Silk is a remarkably tough material and many associations
are competing to make the first artificial silk. Very few people have an idea that
honeybees produce silk, but they do and that has been proved.
No one of us had any slightest of idea that bees can be the
ones who can produce silk. The mothers of silks have always been moths,
silkworms, butterflies and lately spiders too joined the community using it
mostly for web making. &sec=article&uinfo=<%=server.URLEncode(2847)%>"
target="_blank">Fibre2fashion had an elite discussion in this regard with Dr.
Tara Sutherland, a renowned scientist of Entomology wing, CSIRO, Australia.
Bees, as well as ants, produce silk and the distinctive
feature carried by their silk is the toughness they have. They have a
particular structure of molecule that differentiates it with large structure of
proteins as in moths and spiders. It has an arrangement wherein the cocoon twirls
with each other providing a light weighted tough silk. After acknowledging the
productive biology of bees, the genes of bull dog ants, weaver ants and
bumblebees are compared to theirs. Though the silk of Ants and Bees is produced
by larvae in the similar natural process and holds almost same
characteristic features, yet they are used for different purposes and in a
Process of study
The cells in which the larvae pupate are supported by the
silk they produce. Larvae of bumblebee rotate cocoons in wax hives (which can
be used again for storage purpose), the larvae of bulldog ant protects the lone
cocoons by spinning around them during the pupation process and last but not
the least, the larvae of weaver ants are used to make big collective nests from
This tough and strong silk is a distinct production by these
sharp, prickled bugs. These insects are much superior in the hierarchy of the
Evolutionary tree and these silks mark their evolution around 155 million years
back. These bugs have the tendency to produce silks of harder texture and
stronger structure in comparison to what has been the actual silk definition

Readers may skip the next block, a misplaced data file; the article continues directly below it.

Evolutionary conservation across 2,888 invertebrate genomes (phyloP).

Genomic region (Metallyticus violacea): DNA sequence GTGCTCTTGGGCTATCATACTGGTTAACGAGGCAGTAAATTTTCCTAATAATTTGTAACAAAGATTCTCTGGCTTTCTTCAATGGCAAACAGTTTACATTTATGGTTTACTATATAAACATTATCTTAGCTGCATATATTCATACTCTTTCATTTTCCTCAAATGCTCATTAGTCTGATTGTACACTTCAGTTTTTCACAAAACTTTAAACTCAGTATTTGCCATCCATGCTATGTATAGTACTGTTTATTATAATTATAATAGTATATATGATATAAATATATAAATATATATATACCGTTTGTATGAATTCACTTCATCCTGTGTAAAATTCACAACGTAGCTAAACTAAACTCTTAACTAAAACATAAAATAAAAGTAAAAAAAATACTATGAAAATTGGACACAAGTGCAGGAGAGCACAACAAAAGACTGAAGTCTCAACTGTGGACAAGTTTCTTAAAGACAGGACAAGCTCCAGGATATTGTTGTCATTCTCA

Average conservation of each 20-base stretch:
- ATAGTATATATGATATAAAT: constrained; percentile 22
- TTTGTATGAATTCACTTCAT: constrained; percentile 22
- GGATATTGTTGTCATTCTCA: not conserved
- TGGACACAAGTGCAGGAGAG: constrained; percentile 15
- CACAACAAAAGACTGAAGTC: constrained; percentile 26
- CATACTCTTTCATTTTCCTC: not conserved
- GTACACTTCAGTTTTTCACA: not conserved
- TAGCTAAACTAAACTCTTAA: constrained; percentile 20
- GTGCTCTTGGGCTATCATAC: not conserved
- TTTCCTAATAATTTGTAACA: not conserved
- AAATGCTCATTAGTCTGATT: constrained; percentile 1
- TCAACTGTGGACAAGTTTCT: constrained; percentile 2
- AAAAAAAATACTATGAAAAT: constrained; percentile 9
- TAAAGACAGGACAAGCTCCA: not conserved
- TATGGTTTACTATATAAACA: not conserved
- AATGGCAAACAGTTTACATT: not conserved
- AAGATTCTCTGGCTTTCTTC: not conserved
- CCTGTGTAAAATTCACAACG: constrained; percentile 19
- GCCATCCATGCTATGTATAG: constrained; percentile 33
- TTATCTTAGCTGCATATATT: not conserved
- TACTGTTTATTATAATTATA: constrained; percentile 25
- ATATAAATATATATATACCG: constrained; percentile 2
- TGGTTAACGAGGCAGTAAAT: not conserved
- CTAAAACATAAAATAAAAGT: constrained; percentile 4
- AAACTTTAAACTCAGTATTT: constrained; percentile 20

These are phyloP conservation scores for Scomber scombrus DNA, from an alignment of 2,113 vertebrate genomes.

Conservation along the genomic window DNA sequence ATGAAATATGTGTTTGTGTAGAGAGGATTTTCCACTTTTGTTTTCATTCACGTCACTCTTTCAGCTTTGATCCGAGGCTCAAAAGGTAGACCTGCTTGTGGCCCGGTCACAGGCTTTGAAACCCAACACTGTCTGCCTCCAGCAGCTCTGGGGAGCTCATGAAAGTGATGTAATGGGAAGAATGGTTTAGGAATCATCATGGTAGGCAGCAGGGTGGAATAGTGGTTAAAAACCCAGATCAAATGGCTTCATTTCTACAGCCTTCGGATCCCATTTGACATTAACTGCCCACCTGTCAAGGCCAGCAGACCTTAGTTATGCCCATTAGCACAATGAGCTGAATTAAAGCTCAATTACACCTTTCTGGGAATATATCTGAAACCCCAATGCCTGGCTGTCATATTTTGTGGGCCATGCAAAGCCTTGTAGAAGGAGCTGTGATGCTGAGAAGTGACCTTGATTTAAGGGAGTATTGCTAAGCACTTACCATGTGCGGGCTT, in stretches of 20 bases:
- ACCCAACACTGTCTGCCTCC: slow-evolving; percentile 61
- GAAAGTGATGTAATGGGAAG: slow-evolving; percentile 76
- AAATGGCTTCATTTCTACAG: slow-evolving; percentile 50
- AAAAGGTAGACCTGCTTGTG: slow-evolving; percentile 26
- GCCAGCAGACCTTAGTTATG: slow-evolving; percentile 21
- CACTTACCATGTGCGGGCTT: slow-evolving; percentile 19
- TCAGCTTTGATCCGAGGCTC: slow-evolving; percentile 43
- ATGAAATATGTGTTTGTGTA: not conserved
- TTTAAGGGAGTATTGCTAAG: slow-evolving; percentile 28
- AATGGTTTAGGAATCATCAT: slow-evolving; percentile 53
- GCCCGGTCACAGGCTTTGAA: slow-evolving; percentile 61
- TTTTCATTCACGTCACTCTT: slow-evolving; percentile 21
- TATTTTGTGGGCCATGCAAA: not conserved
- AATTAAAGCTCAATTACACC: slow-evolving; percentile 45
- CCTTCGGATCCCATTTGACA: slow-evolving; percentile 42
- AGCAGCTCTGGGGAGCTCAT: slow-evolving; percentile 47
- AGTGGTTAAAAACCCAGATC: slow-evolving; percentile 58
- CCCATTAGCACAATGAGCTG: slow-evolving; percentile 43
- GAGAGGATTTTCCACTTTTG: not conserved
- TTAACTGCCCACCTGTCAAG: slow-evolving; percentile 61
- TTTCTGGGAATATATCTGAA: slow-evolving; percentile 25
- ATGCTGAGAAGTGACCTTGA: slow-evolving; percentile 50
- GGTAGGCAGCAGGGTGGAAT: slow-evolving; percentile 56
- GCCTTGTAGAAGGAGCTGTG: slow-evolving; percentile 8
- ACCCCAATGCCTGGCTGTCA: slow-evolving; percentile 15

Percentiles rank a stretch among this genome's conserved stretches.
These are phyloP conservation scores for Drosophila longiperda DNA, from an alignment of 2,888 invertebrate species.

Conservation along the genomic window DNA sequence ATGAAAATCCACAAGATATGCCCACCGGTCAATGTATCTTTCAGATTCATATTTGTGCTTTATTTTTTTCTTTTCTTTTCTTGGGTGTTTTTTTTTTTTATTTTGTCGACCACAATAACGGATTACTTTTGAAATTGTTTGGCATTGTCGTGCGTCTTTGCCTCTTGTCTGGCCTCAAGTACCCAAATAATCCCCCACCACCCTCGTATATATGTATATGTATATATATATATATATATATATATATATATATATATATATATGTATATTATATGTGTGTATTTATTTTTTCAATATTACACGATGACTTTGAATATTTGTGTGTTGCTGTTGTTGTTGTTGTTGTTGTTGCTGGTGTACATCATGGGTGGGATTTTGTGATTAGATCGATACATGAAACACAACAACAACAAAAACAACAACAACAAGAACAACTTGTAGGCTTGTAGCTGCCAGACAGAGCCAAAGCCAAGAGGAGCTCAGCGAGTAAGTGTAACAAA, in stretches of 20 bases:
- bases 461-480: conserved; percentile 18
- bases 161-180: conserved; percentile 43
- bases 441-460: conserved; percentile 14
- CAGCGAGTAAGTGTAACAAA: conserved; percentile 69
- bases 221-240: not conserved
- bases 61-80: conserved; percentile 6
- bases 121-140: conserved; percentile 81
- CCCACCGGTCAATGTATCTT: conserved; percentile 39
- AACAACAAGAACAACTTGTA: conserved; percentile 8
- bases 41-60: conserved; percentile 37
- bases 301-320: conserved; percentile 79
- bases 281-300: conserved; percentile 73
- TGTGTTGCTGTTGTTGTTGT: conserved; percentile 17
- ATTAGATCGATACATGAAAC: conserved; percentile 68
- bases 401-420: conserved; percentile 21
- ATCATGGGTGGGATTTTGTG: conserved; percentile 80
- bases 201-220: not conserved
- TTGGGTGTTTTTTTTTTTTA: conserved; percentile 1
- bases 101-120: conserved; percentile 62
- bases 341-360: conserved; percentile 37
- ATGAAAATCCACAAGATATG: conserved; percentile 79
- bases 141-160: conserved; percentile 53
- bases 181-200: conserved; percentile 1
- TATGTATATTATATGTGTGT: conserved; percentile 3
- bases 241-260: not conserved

like. In interview with Fibre2fashion, Dr. Tara says, "The
process is still in the early discovery stage".
An important achievement has been added to this by the
scientists of CSIRO, Australia. They have hand-drawn fine threads of honeybee
silk from a 'soup' of silk proteins that they had produced Transgenetically.
The threads of these silk are supposed to be as strong as the original coiled silk.
These silks can be put to many uses like fancy dress materials.
The genes in the honeybee are sensitive to insecticides. Dr.
Sutherland says, "The benefits of this silk over other silks are
the proteins. Unlike the silk of spiders and silkworms, the cells are small and
non-repetitive; bee silk is much more acquiescent to artificial production of
silk in comparison to silk proteins of silkworm and spiders. The group has
identified the honeybee fibre genes and concluded that highly different gene
cluster in honeybees encodes a new silk family".
The cells of bacterium E. coli are used to produce the silk
proteins which, under the perfect environment, self-gather into arrangement
like honeybee silk. The scientists already had an idea that the similar silk
can be produced by using the substances of the original silk glands and they
can be hand-drawn by using the glutinous protein. Though it has not been an
easy job, still the results are incredible.
The honeybee has been acknowledged as the first insect that
has a system alike to humans and the gene for telomerase has been identified in them. Telomeres shield the end of
chromosomes. The enzyme telomerase restock the telomeres in early development
in humans. Telomerase shuts later at the time of ageing when the telomere
shortens, whereas in cancer cells involve unlimited cell division.
This research of producing artificial silk has been
experimented on other invertebrates too, but it has not turned fruitful due to
the complex arrangement of genes. The silk genes in the honeybee was
nevertheless identified and the researchers had a faint idea that the silk was
programmed by four non-repetitive genes which are small in size and have a
simpler arrangement suiting best for transgenic silk production. Dr. Sutherland
throws light on the commercial uses of this silk by
saying, "This silk can be brought in use in many ways like strong
but lightweight textiles, medical applications such as
sutures, artificial tendons and ligaments and composites used in aviation and
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